Ok, Hedge-garlic-leaved bell-flower. How's that? Easier than Campanula alliarifolia? It is fairly descriptive as these things go but there are several species fitting that description. You'd have to add 'pink' to the front perhaps to distinguish it from the very similar C.makaschvillii, and maybe other descriptions to avoid confusion with C.ochroleuca which is very similar. This is one of the problems - many gardeners just don't realise how many species there are out there. To those of us who only frequent garden centres it might appear that Campanula alliarifolia and Weigela middendorfiana are pretty unusual for their kind, but unfortunately they're not. They each belong in a group of similar species. Perhaps the traditionalists would not bother to make the distinction, and sometimes to all intents and purposes it doesn't matter that much.
How much it does matter really depends on how well the botanists have done their job. If they've simply been out there in the hills, giving new names to things that really aren't new, just to get their name on a scientific paper (as some gardeners suspect) then we are right to to ignore them. On the other hand, unfortunately, the criteria on which the botanists identify a new plant are often beyond the expertise of the average gardener or even other scientists. We have to take their word for it a lot of the time. And this unfortunately is the main point. Plant nomenclature is borrowed from the scientists. They do things differently. There is nothing to stop us as gardeners setting up our own horticultural nomenclature if we so wish. To some extent we already do - we classify plants according to whether they are edible or not, what colour the flowers are, whether they are hardy or not. The regulations on the use of cultivar names (the names of forms and hybrids of plants not found in the wild but originating in cultivation) are amazingly strict and often infuriating to gardeners (and the results can be cringingly unimaginative - how many Golden Queens and Blue Fountains and Ruby Dwarfs do we need?) But again, the number of types available is easy to underestimate and some form of system is needed if you're at all choosy about which one you want. You can't just ask for a damask rose or a lavender and be sure of getting the same thing you saw in that garden in Cornwall. You need to know the name, and it probably won't matter whether you are looking for Mme Zoetmans (how descriptive is that?) or Lavandula stoechas.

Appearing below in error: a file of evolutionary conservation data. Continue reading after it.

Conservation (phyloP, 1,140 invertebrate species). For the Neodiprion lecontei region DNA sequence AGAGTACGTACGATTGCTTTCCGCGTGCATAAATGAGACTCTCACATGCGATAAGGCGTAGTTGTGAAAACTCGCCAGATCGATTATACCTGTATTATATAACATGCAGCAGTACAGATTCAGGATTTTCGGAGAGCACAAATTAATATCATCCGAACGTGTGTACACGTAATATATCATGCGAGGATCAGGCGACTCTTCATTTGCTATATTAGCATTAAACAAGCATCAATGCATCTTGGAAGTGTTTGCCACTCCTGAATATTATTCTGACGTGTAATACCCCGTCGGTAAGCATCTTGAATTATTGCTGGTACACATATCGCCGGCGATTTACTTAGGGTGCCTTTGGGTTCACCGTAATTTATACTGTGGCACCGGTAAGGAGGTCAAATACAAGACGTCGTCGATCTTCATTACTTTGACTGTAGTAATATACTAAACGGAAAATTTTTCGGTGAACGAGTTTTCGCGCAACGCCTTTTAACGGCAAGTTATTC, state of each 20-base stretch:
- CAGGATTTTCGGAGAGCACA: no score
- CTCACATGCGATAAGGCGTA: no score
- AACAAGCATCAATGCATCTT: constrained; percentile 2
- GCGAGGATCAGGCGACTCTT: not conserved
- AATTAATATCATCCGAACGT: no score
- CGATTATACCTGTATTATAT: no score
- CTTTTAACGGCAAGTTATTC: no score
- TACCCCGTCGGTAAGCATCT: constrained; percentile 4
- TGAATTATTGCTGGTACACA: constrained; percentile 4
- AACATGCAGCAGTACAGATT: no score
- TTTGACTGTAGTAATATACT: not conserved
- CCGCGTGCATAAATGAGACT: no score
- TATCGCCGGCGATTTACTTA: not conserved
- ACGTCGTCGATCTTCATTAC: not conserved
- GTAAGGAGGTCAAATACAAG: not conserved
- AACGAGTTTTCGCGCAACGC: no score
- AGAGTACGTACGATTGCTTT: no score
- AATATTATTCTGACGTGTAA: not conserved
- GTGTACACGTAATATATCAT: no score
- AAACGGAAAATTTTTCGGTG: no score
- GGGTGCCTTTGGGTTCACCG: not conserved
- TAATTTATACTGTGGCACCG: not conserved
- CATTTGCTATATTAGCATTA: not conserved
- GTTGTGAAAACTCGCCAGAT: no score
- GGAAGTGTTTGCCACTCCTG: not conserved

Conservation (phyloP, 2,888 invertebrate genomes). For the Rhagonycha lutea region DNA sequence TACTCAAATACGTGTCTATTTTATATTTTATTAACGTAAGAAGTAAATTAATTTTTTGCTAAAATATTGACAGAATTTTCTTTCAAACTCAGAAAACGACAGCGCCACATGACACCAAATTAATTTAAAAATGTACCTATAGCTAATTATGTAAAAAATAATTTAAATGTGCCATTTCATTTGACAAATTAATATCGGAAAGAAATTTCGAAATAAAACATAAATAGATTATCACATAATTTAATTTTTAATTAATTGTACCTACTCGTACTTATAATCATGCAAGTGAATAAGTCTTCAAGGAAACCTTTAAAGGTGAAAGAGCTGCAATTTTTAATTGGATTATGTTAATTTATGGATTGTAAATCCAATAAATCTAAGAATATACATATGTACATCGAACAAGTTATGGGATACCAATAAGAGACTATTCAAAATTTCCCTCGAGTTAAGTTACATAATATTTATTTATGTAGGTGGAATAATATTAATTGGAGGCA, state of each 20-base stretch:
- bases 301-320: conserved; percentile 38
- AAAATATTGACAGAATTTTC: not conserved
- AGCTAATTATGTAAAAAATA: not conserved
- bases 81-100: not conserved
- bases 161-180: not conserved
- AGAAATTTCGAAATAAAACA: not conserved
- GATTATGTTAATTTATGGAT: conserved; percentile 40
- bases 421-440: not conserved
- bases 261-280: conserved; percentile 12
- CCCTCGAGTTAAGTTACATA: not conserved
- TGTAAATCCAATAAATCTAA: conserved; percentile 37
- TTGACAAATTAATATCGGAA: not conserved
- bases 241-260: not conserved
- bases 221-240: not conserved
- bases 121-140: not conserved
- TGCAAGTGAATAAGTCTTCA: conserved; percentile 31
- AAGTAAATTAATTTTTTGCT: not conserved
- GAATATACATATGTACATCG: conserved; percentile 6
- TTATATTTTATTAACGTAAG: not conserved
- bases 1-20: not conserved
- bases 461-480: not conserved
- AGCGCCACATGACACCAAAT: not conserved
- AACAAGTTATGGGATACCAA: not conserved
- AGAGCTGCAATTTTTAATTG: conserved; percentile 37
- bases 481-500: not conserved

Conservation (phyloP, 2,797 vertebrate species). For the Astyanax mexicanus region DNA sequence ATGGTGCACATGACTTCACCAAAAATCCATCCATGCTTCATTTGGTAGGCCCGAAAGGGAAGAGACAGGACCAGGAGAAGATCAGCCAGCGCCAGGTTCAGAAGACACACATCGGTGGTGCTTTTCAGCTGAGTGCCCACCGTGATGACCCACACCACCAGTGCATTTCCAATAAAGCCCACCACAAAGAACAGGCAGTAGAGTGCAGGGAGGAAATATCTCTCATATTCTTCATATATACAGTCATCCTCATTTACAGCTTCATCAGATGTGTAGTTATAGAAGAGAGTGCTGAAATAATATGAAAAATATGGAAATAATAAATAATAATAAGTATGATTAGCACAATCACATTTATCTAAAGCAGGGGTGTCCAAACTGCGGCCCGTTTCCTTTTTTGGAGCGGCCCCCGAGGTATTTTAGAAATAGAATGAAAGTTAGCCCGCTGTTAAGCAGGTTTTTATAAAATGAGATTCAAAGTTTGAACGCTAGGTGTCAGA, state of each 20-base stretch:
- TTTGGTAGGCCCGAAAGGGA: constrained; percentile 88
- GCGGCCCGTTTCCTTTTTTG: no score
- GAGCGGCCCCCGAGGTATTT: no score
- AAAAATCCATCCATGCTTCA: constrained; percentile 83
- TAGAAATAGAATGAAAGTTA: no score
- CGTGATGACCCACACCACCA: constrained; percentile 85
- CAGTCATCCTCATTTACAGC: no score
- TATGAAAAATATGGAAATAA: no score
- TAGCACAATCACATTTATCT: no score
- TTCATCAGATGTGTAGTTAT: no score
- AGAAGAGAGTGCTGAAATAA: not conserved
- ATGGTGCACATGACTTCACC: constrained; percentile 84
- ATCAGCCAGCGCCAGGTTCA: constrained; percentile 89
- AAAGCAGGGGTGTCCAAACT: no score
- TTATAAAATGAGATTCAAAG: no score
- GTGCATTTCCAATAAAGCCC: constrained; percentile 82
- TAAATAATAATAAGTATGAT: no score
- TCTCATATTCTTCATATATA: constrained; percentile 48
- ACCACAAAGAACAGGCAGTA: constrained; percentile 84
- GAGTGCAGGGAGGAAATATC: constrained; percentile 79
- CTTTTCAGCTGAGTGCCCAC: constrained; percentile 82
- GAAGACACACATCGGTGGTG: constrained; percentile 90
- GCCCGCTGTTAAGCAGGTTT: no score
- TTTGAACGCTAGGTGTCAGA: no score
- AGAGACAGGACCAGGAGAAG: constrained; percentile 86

Which brings me, at last, to my final point - that actually the scientific names can, once you get the hang of them, be every bit as easy to say and to remember as the vernacular, and can be as evocative. I'm not sure anyone knows for sure how Latin should be pronounced, and as I said, it isn't strictly latin anyway, so, if in doubt, as with Spanish and Italian I tend to say the names phonetically. The references to people and places can be pronounced however the people and places are normally pronounced and as for the rest, well, my best advice is don't rush at it. Like being back at school, look at the word, take it apart, say the parts, get used to what they sound like in your mouth, and say it with confidence - Kirengeshoma!

Now people's names - they are a problem...


paulgrand said...

Cool, thanks for the Garden Rant link too, very entertaining!
I was ribbing Jill about it the other day as her son has to learn about 20 Latin names per week! O_O

Borealnz (Jill) said...

Great post Steve! As Paul says, he and I were discussing this just the other day. I am a fan of the scientific names for least when nurseries use them you know exactly what you're getting (providing the label is correct that is.)

paulgrand said...

The last time I went into Culpeppers in London,
I asked for Lavender essence.
The Snooty person said, "Oh, you mean Lavandula latifolia - (and another one, I forget)
you've probably never smelt the real thing as its usually an inferior one they use these days"..

As I said, I think people use this Latin as a snobbish tool, snobs use it to try to put themselves on a higher level..
But we do need to be able to classify differing plants. Its just that some abuse it..